PHOTOS: (Top) P-W quarterback Ryan Smith breaks a Detroit Loyola tackle during Saturday’s Division 7 Final. (Middle) Logan Hengesbach (5) and Garrett Trierweiler celebrate one of Hengesbach’s two touchdown catches.

MHSAA, MHSFCA to Provide Spring Evaluation Camps for College Football Hopefuls

By Geoff Kimmerly senior editor

March 27, 2023

The Michigan High School Athletic Association, in partnership with the Michigan High School Football Coaches Association (MHSFCA), will be hosting first-ever Spring Evaluation Camps to provide athletes with aspirations of playing college football opportunities to show their skills and abilities to college coaches at one of five locations.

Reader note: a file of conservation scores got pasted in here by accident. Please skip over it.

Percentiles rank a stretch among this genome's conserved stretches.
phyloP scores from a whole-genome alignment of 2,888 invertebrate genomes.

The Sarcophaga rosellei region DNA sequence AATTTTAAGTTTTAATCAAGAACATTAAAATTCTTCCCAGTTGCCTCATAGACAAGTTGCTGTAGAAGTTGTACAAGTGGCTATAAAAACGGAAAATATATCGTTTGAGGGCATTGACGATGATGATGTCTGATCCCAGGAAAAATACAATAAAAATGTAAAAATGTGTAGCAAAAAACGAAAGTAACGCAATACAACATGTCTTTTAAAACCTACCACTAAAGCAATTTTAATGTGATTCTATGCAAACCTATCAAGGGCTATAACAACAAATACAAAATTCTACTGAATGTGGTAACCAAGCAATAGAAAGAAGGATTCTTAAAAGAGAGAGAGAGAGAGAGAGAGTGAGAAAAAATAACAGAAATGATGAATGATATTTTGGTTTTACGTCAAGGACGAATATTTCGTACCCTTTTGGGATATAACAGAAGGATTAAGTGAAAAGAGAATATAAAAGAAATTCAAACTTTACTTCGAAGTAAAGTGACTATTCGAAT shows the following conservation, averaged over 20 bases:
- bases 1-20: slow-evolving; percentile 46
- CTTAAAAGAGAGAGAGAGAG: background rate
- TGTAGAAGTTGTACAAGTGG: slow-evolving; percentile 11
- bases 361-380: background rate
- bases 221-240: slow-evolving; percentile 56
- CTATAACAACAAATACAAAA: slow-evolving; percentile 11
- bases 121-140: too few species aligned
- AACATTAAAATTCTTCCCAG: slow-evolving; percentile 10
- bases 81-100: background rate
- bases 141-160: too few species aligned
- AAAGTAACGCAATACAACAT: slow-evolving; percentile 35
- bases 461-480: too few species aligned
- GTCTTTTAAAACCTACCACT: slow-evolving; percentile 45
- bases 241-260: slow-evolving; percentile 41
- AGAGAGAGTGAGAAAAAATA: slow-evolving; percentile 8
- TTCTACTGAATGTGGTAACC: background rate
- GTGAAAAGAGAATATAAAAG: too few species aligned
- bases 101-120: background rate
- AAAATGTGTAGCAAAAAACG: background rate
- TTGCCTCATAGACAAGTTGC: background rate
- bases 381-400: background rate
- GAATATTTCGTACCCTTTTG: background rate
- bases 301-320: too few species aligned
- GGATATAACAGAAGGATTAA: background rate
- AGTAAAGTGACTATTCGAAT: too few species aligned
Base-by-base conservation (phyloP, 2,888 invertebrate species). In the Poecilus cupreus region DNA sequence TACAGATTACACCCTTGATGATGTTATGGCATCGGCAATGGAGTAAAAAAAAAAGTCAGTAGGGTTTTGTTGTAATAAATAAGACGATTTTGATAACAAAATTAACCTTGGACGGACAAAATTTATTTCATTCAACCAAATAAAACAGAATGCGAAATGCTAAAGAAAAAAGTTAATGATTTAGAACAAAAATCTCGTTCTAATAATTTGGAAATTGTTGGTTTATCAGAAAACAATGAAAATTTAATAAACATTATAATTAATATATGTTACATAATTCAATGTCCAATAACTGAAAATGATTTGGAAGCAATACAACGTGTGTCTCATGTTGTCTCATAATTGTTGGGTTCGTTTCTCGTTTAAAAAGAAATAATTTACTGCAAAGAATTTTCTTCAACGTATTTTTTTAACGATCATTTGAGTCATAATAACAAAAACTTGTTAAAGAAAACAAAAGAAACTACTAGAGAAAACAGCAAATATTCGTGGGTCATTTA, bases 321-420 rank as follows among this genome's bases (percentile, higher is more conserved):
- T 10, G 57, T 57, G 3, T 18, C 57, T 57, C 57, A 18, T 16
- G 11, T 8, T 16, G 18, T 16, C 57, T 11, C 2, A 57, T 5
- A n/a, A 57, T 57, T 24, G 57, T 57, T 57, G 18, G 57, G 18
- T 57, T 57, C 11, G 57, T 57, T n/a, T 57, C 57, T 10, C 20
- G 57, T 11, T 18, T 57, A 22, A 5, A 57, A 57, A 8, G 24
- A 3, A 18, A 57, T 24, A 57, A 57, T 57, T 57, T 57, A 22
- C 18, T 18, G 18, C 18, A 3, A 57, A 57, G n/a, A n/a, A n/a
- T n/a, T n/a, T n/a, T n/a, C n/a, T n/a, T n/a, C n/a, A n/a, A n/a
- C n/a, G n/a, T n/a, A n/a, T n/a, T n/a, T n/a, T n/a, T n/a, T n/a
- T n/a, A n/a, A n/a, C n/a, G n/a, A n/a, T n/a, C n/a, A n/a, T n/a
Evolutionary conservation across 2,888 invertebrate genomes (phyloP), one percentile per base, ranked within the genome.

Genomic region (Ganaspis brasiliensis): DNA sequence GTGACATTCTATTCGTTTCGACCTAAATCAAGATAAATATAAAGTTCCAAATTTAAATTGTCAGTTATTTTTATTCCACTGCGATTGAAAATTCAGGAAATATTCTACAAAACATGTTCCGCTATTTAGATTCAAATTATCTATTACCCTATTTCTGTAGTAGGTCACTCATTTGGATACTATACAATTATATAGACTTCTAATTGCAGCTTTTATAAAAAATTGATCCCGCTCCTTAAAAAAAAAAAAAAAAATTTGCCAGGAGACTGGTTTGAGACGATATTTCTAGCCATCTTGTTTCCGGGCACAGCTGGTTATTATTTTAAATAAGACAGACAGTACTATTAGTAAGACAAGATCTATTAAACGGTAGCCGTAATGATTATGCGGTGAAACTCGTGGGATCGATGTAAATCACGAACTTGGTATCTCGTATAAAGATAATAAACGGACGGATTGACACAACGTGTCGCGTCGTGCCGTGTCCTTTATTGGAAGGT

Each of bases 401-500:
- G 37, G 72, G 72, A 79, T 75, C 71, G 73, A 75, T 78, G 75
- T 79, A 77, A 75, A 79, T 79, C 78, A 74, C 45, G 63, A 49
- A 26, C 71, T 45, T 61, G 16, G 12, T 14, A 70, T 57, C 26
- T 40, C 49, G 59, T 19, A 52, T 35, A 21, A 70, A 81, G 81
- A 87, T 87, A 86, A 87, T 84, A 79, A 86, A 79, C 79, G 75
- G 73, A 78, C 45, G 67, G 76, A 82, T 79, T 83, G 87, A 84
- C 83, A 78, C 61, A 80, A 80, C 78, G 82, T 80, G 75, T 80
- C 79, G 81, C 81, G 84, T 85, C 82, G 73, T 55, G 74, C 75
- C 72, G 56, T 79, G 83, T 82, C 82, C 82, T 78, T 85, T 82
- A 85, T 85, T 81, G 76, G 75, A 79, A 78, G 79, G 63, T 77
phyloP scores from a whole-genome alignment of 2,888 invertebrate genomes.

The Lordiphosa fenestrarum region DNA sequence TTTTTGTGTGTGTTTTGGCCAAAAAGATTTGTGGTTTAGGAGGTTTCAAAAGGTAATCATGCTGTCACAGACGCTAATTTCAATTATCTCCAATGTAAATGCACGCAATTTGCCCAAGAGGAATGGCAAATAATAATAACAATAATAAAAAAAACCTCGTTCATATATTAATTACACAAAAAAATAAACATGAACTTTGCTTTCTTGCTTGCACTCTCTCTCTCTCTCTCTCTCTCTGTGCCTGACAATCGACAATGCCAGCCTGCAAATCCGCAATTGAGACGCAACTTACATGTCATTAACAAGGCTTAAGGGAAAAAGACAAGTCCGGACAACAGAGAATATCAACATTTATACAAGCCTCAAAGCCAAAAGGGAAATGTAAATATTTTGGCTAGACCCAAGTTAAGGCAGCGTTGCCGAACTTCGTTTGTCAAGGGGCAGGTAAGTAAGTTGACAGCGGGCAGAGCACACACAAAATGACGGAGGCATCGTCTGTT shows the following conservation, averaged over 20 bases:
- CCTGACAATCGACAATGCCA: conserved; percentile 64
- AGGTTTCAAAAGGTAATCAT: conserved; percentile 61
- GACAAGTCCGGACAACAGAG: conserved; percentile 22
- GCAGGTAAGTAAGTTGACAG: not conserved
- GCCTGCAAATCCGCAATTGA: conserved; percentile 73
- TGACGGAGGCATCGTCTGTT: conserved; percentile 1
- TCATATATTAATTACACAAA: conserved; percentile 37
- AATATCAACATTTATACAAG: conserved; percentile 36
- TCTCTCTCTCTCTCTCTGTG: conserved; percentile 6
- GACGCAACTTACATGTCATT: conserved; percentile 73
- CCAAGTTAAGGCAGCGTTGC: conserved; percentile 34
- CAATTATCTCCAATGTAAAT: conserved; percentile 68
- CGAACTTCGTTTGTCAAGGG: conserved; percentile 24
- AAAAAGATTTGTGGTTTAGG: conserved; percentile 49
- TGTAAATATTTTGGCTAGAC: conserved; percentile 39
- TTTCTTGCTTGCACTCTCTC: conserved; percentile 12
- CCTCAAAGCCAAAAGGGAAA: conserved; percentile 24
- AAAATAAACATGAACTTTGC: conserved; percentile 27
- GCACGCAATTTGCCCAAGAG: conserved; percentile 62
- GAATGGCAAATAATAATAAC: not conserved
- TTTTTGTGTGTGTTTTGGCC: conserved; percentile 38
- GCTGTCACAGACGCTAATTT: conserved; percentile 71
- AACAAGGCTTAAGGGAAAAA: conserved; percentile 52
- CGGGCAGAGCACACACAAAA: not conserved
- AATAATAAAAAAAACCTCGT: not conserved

The one-day camps will take place between May 15-18 at Jenison High School, DeWitt High School, Jackson High School, Brighton High School and Detroit Country Day High School. The MHSAA’s involvement will allow for the opportunity for Division I college coaches to attend, and representatives from college football programs at all levels are expected.

Athletes who will be juniors or seniors in Fall 2023 may register to participate via a link on the Football page.

“This is an attempt by the MHSAA to help our athletes get exposure during the spring evaluation period in a way that does not intrude on spring sports,” said Brad Bush, an MHSAA assistant director and past high school and college football coach. “We are working with the MHSFCA to help put together a first-class experience for the athletes and college coaches.”

Cost is $20 per player, and each registrant will receive a shirt to wear based on the athlete’s graduation year and registration number so college coaches in attendance can monitor their camp performance. College coaches also will receive registration information for each athlete in attendance.